6 Things You Must Know About Birthparent Letter Design

In her 2011 book, 100 Things Every Designer Needs to Know About People, Susan M. Weinschenk, Ph.D. combines her favorite psychology theories, concepts, and research about people along with her experience in interface design in order to help designers develop more intuitive and engaging products that match the way that we read, think, and interact with information. Here are a few tips that I thought might be helpful for families to design Dear Birthparent Letters that connect.

  • People perceive that things that are close together belong together. Organize your text and layout. If you are writing a paragraph about your pet, then include picture with that pet next to the corresponding text, not two pages later. This same sentiment could also be applied to photos. For examples, couples are encouraged to emphasize their connectedness as a family through close proximity, overlapping, hugging and touching. Look like you enjoy the company of the person next to you to convey a sense of unity, rather than appearing as two buddies or separate entities.

  • Color can influence what people see.  Be mindful of the color selections in your letter, and what they may communicate. Avoid dark clothing or background colors that may look too serious or gloomy. Utilize color palettes that convey a sense of warmth and complement your cover photograph. Studies have shown that solid red and blue together are hard on the eyes, so avoid this text/background combination. Also, color can be used to help add emphasis to areas of text that you want to stand out. For example, use blocks of color to separate headers and paragraphs or sidebars/captions from the main text or photos.

  • Whether you like it or not, people will filter your information.Weinschenk says, “People process information better in bite-sized chunks.” You cannot control how long birth mom reads your letter, so make each element count so that the information that is most important shines through. Break up text into chunks using bullets, short paragraphs, and photos. People have selective attention spans. Utilize bold text to indicate the information that you want them to pay attention to. Avoid long paragraphs and allow breathing room between them.The easier you make it for people to find your information, the more likely that they will engage with that information. Readers often filter by location, so be sure your City/State, contact information, and web links are clearly visible on all of your marketing materials. Save ALL CAPS for when you really need to get someone’s attention, such as in headlines.  If people have trouble reading the font, then they may not understand your message.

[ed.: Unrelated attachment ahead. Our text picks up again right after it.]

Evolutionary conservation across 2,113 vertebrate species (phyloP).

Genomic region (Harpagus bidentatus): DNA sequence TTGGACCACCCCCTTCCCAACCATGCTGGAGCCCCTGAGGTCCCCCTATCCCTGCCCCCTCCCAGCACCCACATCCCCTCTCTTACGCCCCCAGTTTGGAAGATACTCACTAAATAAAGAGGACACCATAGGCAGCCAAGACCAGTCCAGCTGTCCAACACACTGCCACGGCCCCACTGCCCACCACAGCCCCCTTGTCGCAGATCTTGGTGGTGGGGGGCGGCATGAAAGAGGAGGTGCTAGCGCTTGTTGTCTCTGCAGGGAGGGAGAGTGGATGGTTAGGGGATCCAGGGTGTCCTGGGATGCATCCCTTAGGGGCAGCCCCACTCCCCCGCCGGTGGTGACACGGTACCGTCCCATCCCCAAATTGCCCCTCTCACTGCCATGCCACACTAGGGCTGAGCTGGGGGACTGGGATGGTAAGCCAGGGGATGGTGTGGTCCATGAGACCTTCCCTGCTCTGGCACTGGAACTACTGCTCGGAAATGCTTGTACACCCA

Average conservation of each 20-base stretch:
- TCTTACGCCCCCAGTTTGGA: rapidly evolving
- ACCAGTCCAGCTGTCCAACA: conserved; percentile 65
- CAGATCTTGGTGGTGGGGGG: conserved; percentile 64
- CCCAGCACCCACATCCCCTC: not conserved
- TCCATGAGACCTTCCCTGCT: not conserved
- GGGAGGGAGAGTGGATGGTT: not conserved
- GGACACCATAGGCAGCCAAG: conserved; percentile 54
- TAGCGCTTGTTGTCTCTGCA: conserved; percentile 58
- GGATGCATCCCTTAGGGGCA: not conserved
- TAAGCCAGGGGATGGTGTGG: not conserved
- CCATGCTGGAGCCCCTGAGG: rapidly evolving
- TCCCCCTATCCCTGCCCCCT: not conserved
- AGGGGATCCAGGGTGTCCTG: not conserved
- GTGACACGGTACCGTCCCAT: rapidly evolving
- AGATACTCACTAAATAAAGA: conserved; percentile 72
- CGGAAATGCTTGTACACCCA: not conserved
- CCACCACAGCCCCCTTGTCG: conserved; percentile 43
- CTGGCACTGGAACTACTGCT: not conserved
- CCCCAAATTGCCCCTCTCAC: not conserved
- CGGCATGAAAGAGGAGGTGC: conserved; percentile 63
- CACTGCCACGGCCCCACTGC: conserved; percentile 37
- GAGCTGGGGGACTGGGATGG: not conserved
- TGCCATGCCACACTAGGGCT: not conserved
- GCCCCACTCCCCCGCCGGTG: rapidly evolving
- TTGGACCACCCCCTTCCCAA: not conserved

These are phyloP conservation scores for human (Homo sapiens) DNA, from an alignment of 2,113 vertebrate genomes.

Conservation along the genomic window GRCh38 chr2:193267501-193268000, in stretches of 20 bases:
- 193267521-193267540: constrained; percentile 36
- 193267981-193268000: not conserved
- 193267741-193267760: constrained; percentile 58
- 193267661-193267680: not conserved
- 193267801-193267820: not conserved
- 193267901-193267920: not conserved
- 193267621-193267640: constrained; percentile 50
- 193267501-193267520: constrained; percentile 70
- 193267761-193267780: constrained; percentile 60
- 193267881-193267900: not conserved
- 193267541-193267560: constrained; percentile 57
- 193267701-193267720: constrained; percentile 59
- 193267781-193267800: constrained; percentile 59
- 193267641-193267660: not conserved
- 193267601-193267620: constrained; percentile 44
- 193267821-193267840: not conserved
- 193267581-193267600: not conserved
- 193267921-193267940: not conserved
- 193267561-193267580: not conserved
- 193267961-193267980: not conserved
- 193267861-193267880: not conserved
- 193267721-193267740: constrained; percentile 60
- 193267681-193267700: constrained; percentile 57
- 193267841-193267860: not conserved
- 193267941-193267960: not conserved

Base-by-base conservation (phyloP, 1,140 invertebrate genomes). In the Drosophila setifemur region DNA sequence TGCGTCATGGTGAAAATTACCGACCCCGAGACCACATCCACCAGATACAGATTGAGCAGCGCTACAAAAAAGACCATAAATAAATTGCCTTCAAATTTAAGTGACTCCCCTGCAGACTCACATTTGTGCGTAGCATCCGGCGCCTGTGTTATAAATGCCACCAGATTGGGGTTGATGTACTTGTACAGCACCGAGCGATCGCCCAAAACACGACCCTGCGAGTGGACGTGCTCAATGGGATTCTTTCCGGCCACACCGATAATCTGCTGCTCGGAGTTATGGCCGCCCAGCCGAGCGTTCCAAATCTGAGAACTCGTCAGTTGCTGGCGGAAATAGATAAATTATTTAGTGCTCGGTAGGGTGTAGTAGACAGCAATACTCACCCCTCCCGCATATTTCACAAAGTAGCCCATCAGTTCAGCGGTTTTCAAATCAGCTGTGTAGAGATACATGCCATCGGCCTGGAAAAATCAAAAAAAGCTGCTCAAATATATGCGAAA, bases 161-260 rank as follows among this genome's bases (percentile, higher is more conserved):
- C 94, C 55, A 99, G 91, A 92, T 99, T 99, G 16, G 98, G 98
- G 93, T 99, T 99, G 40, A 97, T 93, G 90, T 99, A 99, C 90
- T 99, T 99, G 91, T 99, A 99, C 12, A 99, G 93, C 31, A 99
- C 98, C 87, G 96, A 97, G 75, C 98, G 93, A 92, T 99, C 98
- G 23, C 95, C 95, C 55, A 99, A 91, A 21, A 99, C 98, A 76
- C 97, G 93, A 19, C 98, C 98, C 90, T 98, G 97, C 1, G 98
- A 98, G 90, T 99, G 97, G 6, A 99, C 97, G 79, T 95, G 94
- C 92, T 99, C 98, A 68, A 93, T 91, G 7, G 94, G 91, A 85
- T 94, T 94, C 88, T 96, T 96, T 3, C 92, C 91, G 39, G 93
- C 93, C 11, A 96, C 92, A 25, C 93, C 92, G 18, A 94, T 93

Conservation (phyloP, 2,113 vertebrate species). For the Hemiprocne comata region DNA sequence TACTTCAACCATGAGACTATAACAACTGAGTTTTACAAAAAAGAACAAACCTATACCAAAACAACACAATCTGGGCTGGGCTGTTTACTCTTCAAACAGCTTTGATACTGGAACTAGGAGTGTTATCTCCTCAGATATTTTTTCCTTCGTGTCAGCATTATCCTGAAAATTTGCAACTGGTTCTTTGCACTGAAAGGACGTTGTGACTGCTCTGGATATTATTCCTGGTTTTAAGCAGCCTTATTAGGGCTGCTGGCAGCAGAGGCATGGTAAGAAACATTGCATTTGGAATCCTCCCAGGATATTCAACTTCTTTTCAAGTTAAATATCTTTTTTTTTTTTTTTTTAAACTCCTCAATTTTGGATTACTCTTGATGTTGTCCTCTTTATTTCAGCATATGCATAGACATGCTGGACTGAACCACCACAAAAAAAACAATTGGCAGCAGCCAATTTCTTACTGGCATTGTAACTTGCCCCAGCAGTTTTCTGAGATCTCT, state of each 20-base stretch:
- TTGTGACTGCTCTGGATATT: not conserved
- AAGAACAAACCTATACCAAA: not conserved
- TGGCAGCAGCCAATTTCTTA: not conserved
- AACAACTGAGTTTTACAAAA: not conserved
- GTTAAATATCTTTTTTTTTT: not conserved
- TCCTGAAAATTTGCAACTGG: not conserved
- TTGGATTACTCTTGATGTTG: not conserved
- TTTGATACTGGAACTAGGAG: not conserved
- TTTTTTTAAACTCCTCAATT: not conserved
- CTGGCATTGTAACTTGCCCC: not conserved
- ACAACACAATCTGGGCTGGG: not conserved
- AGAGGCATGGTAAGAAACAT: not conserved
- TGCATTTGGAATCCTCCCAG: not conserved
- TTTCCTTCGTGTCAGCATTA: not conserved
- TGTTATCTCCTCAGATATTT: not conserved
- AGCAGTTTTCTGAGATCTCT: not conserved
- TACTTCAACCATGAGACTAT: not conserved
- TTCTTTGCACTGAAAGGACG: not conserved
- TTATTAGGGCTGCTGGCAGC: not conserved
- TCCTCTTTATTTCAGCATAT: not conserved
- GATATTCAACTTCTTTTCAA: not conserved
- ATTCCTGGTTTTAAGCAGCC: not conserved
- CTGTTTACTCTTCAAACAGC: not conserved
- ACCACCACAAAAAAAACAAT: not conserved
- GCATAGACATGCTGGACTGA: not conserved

• People learn best from examples. Don’t just tell people. Show them. It’s great to mention your activities and favorite pastimes, and how much you love children. However, you can help to create a visual picture in your reader’s mind by including pictures that help to illustrate this. Have you considered creating an adoption video or marketing your campaign online?

  • People pay attention to faces. Use them appropriately. In the age of social media apps like Instagram, it has become a trend to post close-up pictures of yourself (a.k.a. “selfies.”). If you’re an avid user, it’s likely that after seeing too many similar posts, you become somewhat bored and scroll past to go to next user’s post. The same can be said for the photo collection used in your letter. Don’t overwhelm the reader with “selfies” and posed group shots. Candid and action shots work best to illustrate your text. Striking a balance between posed photographs and action shots, that show you engaged in an activity and/or interacting with a child, helps to create a visual variety that helps to lead a reader’s eye through your text.

  • Stories help to create images in people’s minds. Tell your story using anecdotes that invoke emotions and empathy. This is more compelling than just listing factual data. People process information more deeply and remember it longer if there is an emotional connection.Check out this example:

    Factual data-driven:
    “Our names are Pat and Hal. We met in college. We have known each other for 10 years, and have been married for five. “

    VS.

    Once more, with feeling:
    We fondly recall the day that we met at the campus bookstore 10 years ago. Pat tripped and fell, dropping all her books on the floor. Hal, noticing this out of the corner of his eye, knelt down to help pick them up. That kind and thoughtful gesture turned into a great conversation, and the rest is history!”)

    Can you see a difference?

In closing, 100 Things Every Designer Needs to Know About People delves into several common communication issues that I consider daily when reviewing client letters. The book offered some useful perspectives into how the readers, our birth parents, might interact with Dear Birthparent letters when received. I would definitely recommend it to anyone who is creating any type of product designed to engage others.

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